Speaking of Ghosts

0
31

We have a vocabulary and image of ghosts and ghostliness that stems from a European concept that has travelled around the world and adopted new global, cultural meanings. The Old Germanic word gast has become our modern word “ghost”, but its original meaning was a berserk fury. Ghosts of the European vocabulary are, therefore, inherently malevolent, as opposed to the divine spark of the soul. What other cultures, and what other words, have dealt with the spirits of the dead?

• The HAWAIIANS speak of aumakuas, the benevolent ancestral ghosts. The word aumakua means “many ancestors” and can serve as a reminder of how many generations of parents lead to an individual. After death, the aumakua would exit from the eyes of the corpse and travel to other places. The living might enter their recently deceased in the ocean or in the lava craters of the Hawaiian volcanoes, perhaps to be reincarnated as an underwater spirit or fiery deity. Besides the aumakuas, there were dangerous demon kupuas, spirit helpers menehune and the weak but friendly eepa.

• The MAORI of New Zealand believe that the spirits of their ancestors left this mortal world via the branches of an ancient Pohutakawa tree (Metrosideros excelsa) at the northernmost point of the North Island. Their journey from life must be accompanied by the appropriate prayers and rituals performed by their surviving family. There are also malicious ghosts, such as the insanity-inducing kikokiko or forest-dwelling maero spirits.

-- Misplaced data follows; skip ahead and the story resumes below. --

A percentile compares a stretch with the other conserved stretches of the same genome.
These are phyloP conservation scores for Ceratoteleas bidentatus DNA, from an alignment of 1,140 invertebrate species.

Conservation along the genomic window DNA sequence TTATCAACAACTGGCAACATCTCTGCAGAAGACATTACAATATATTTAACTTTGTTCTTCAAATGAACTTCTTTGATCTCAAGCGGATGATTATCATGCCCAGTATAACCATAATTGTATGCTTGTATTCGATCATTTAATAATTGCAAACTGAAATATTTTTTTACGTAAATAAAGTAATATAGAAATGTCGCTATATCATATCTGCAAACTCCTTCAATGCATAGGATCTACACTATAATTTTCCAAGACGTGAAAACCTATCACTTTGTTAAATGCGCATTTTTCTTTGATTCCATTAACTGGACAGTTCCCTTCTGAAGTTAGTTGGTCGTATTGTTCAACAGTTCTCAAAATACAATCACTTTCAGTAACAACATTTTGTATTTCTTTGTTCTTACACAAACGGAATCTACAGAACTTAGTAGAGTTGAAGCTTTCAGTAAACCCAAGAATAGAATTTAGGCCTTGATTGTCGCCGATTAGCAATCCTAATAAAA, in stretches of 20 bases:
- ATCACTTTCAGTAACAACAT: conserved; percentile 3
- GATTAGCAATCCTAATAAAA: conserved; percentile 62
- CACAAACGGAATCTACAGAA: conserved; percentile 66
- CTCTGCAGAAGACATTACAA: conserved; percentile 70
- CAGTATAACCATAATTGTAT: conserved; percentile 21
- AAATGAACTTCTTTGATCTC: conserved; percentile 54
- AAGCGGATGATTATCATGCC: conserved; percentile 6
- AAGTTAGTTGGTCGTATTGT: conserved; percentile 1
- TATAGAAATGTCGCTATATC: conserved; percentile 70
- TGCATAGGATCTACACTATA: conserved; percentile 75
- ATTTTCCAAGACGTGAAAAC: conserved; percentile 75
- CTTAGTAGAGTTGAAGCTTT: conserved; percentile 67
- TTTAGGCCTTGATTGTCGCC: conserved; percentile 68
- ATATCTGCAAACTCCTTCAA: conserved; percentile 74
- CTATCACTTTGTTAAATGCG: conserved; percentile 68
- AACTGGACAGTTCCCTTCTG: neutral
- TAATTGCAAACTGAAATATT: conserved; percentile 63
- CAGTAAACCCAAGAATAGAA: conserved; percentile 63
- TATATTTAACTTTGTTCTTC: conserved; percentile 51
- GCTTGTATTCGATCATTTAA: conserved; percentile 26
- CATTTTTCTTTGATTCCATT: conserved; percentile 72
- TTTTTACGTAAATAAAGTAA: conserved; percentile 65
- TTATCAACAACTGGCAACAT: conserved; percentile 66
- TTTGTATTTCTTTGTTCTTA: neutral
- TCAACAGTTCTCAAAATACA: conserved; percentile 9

• To the cultures of the INDIAN SUBCONTINENT, the restless, malevolent spirits of the deceased are known as bhoot and can be recognised by their twisted ankles and their avoidance of the sacred earth. While they are attracted to milk, they are wary of iron or water. The Sanskritic etymological origin of the word bhoot is related to that of the English word “being”.

• In EGYPT, the multiple aspects of the living person’s soul fused after death to form a sacred spirit, the akh. Sometimes, this akh would remain in and around the tomb and could become involved with the living world by helping their descendants, or haunting others with dreams and disease.

• To the Navajo people of the NORTH AMERICAN SOUTHWEST, the remnant evil of a person haunts the house in which they died and are summoned when their living name is spoken. They can be sometimes seen as small whirlwinds of dust and sand.

• To the Aztecs of MEXICO, the manner of one’s death determined one’s fate. For women who died in childbirth, their spirit would return to the world, seeking the child they were never granted. In modern-day Mexico, ancient Aztec beliefs have fused with Roman Catholicism in unique ways. On the day after All Hallow’s Eve (Halloween), the dearly departed are respected and remembered; throughout Mexico people visit their family graves and celebrate their memory.

To CHINESE BUDDHISTS, the ancestral e-kuei ghosts are associated with frustration, as they can never successfully assuage their thirst or hunger. Prayers and rituals may help to release these poor spirits from their torture.